From Yellowstone Wildlife: A Watchers Guide 
by Todd Wilkinson.


September's Brassy Bugler

No other sound in Yellowstone portends the advent of winter like the rapturous wails of bull elk. Witnessing the rut, from the dramatic sparring of bulls locked in combat to the brooding courtship of females, is simply wildlife watching at its finest. 

Visitors may encounter elk (Cervus elphus nelsoni) virtually anywhere along the roadside in Yellowstone from April through October. These regal cervids are the most abundant large mammal species in the park, numbering about 31,000 individual animals during the summer. About 21,000 remain in the park through the winter. 

The words "elk" and "wapiti" (pronounced WOP-it-tee) are used interchangeably, for they refer to the same species of ungulate, or hooved animal. Wapiti, arguable the most poetic label, is a term handed down from Shawnee Indians that means "white rump," a description that aids in biological identification. 

The subspecies of elk inhabiting Yellowstone is known as the Rocky Montain elk, a massive, widely-distributed animal native to montane forests. At the end of the 19th centruy, elk were chiefly an animal of the West, but even then they nearly disappeared from the Rockies, because hunters killed them by the millions to sell their ivory-like teeth and keep them off agricultural lands used by cattle ranchers.

Yellowstone, with its prohibition on sport hunting, has long served as a valuable reservoir of elk, fueling repopulation efforts in several states surrounding the national park. 

Physically, elk are bigger than deer but smaller than a horse. Bulls, adorned by their infamoust antlers, achieve average weights ranging between 500 and 1,000 pounds, and stand up to five feet tall at the shoulderts. Cows, which bear no antlers, weigh between 400 and 600 pounds. The sexes can be distinguished by looking carefully at their coats. Bulls' coats are lighter, a difference that's especially noticeable during winter. 

The elk's head is darkish brown; the body from the shoulders to tailbone is tan; and the rump, of course, is creamy white. An elk walks on its hoves, so elk tracks resemble cloven half moons. Droppings take the form of flattened piles similar to cow dung when the elk are eating succulent foods, but change to pellets during the months when they subsist on dry food. 

Elk are spread across most of the park's interior during summer. In September and October, the breeding season commences. Bulls emanate high-pitched "bugles," adding a brassy sound to the national park that's as colorful as the changing leaves. Stomping their hoves and wielding antlers in furious combat, bulls demarcate their territory through sparring, and try to gather many cows into their harem. Four to five months later, the antlers are shed and the reproductive cycle begins anew. 

It's illegal in Yellowstone to use artifical calls to imitate the bugle of bulls. Although some employ this technique to draw animals closer, numerous photographers have been charged by elk that mistake their calls for those of other wapiti. 

In late Fall, elk collect into migratory groups. They flow out of Yellowstone on ancient game trails established hundreds or possibly thousands of years ago by their ancestors. In November, Yelllowstone's largest elk herd begins to converge on the park's northern range, where as many as 20,000 animals seek vegetation hidden beneath a snowy blanket.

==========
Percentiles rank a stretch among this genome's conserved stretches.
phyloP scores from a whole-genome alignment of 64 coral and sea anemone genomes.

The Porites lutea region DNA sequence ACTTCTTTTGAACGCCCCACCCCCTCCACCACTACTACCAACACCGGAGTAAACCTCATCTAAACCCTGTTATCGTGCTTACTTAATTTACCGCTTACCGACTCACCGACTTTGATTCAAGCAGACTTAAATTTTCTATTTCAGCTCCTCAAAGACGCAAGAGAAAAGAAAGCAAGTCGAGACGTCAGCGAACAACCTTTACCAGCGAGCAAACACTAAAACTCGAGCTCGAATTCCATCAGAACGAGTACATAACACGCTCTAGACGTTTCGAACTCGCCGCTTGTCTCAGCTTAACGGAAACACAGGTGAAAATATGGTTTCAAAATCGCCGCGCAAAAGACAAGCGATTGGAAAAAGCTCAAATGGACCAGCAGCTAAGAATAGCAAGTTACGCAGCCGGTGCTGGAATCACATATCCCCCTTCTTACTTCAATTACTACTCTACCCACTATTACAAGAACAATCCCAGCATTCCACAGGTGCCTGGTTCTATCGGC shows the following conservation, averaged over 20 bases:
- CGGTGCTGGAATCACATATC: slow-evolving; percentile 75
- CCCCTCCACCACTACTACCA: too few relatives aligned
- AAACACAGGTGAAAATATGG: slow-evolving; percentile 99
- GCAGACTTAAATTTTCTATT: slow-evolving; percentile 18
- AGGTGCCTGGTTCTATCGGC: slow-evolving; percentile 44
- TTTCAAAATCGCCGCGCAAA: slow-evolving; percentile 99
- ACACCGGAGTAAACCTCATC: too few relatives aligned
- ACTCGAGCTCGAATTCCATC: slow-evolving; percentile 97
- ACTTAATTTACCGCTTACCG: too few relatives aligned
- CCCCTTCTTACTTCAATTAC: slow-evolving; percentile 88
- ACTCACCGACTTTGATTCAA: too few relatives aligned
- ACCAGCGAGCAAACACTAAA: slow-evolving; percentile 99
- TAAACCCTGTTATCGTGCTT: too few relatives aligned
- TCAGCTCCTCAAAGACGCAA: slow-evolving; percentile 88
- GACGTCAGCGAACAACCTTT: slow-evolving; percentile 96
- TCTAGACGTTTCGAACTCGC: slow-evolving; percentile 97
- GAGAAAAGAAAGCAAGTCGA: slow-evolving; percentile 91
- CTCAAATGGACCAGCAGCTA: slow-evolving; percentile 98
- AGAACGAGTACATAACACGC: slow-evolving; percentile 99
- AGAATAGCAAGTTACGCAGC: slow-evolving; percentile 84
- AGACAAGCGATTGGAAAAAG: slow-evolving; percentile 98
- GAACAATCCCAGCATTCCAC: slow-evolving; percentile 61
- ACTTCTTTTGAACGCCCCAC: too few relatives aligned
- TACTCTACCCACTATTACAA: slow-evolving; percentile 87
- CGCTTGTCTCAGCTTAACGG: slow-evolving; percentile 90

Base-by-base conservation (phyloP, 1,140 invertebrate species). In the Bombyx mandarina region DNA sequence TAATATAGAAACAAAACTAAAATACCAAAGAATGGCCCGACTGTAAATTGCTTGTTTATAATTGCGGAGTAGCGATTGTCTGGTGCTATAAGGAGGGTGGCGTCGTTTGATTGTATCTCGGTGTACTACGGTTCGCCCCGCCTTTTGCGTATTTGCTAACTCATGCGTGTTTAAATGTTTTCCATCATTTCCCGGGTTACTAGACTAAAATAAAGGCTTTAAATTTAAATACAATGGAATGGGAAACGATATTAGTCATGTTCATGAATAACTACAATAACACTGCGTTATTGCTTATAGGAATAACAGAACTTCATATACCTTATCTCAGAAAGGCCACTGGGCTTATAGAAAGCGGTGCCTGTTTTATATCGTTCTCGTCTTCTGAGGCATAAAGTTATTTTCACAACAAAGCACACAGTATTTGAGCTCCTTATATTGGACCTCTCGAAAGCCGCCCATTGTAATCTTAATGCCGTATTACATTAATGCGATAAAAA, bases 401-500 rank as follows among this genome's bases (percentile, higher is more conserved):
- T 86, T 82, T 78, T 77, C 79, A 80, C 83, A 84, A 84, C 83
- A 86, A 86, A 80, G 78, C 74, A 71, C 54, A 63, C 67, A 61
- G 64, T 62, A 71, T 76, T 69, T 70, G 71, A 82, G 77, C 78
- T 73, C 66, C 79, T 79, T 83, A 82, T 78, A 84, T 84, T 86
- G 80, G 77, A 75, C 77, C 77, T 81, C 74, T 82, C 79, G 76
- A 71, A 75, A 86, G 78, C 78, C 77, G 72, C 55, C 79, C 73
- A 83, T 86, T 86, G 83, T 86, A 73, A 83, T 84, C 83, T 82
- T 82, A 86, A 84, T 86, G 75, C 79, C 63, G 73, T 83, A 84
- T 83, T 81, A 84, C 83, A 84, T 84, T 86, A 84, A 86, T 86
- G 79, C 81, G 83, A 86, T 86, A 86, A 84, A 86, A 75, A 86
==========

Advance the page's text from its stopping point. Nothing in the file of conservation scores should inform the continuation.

One-fourth of these animals may not survive the winter, but the high mortality rate benefits other animals in the ecosystem, namely bear, coyotes, ravens, and other scavengers that depend on winter-weakened elk as an important supply of protein. Despite their size, elk are the main diet of local mountain lions, and in recent years field biologists have documented grizzlies taking down elk calves. 

Cow elk sometimes leave their calves hidden, or in a nursery group with other cows. These calves are not abandoned. You should not approach or touch them, since they have little scent and, if not panicked into running, will normally be safe until the mother elk returns. If the mother returns as you are attempting to fondle her calf, you may find yourself the target of a charging animal. 

Where to Find Elk

The park's high-elevation meadows are places to scan from the roadside. Elk congregate regularly along the Gibbon River near Norris Junction, throughout the lodgepole pine forests to Elk Park, and further north at Mammoth Hot Springs. Year-round, wapiti can be seen grazing in sagebrush meadows and on the artificially green lawns around park headquarters at Mammoth Hot Springs. 

Keep a careful watch as you travel between Dunraven Pass and Tower Falls, Near the Lower and Upper Geyser Basins around Old Faithful, and along the Madison River between the west park entrance and Madison Junction. 

Migratory elk herds are also seen in winter and spring along U.S. Highway 191, which passes inside the park between West Yellowstone and Bozeman. 

The Firehole River, particularly from the Lower Geyser Basin to Madison Junction, is a favorite spot among wildlife photographers who hope to capture the elk rut in the fall.

The National Elk Refuge in Jackson Hole, Wyoming, is a winter sanctuary for several thousand elk from the Bridger-Teton National Forest as well as Yellowstone and Grand Teton national parks. The elk mass here between November and March each year. Wildlife watchers can take sleigh rides through the wintering herds for a nominal charge, and the proceeds help buy feed for the animals. About a hundred bison also winter here. Continue to the next page, Grizzly Bear.

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